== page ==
The Vorrh by B Catling book review

High brow sci-fi is the order of the day in B Catling’s The Vorrh

The Vorrh

Set your brow to high before reading The Vorrh. Its author, B Catling, is a poet-sculptor-performance artist-professor, it’s dedicated to acclaimed author Iain Sinclair, and has a foreword by comic-book god Alan Moore.

Fans of Moore’s League of Extraordinary Gentlemen might remember that in Volume 3: Century, Sinclair’s own time-travelling character Andrew Norton instructs Mina Murray to explore a forest, comparing it to ‘Catling’s Vorrh.’ Given this issue first appeared in 2009, it’ll give you some idea how long The Vorrh has been in the making.

In truth, the Vorrh is not Catling’s. It was a gigantic, magical jungle that first appeared in an obscure French surrealist novel called Impressions Of Africa. This same jungle provides roots for Catling’s own dark fantasy, which sprouts interweaving stories. A French dandy mounts an expedition into the Vorrh, and soon becomes lost; two men – one European, carrying a bow made from the bones of his lover, the other an African tribesman carrying a charmed rifle – fight to the death among the trees; a precocious young woman discovers a cyclops being raised by robots; 10,000 miles away, an Englishman becomes obsessed with photographing the wild Yukon.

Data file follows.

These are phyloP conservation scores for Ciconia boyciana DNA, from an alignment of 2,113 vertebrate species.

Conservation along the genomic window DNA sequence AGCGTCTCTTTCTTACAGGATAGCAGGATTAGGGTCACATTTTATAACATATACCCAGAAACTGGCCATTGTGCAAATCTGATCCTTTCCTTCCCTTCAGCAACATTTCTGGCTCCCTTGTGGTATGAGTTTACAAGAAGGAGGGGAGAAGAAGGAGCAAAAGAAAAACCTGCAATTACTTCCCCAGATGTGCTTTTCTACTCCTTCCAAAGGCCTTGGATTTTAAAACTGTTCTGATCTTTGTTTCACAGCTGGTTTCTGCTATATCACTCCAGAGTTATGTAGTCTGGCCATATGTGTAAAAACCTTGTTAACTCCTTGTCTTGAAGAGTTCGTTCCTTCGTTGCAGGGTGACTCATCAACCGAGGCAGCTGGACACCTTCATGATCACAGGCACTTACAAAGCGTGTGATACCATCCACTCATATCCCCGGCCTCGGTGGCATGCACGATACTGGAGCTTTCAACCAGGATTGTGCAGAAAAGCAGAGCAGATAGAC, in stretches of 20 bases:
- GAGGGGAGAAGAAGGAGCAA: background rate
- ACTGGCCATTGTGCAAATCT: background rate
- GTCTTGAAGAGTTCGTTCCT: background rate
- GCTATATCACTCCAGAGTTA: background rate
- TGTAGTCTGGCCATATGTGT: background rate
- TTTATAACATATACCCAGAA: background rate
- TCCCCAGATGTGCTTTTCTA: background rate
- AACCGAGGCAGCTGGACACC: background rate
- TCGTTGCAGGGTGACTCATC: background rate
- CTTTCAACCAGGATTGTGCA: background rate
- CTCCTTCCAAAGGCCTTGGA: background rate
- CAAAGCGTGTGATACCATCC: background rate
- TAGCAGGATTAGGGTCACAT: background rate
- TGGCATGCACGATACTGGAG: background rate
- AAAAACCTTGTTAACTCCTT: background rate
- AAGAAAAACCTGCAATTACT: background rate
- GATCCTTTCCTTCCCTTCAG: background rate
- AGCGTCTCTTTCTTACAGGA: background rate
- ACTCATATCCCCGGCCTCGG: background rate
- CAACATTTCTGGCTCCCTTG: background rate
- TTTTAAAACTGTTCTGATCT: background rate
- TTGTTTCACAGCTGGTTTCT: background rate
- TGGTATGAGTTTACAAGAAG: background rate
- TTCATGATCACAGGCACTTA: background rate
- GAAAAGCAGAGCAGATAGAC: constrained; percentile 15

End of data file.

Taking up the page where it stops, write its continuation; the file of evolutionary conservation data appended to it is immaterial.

These stories form an overarching mythology of human desires, with the jungle by turns representing an ancient Eden and a nightmare-filled undergrowth. The characters in each plot are fleshed out and feel fallibly human, while the tales themselves suck you in and surprise with each twist. If you value smart, challenging writing, prepare to enter The Vorrh.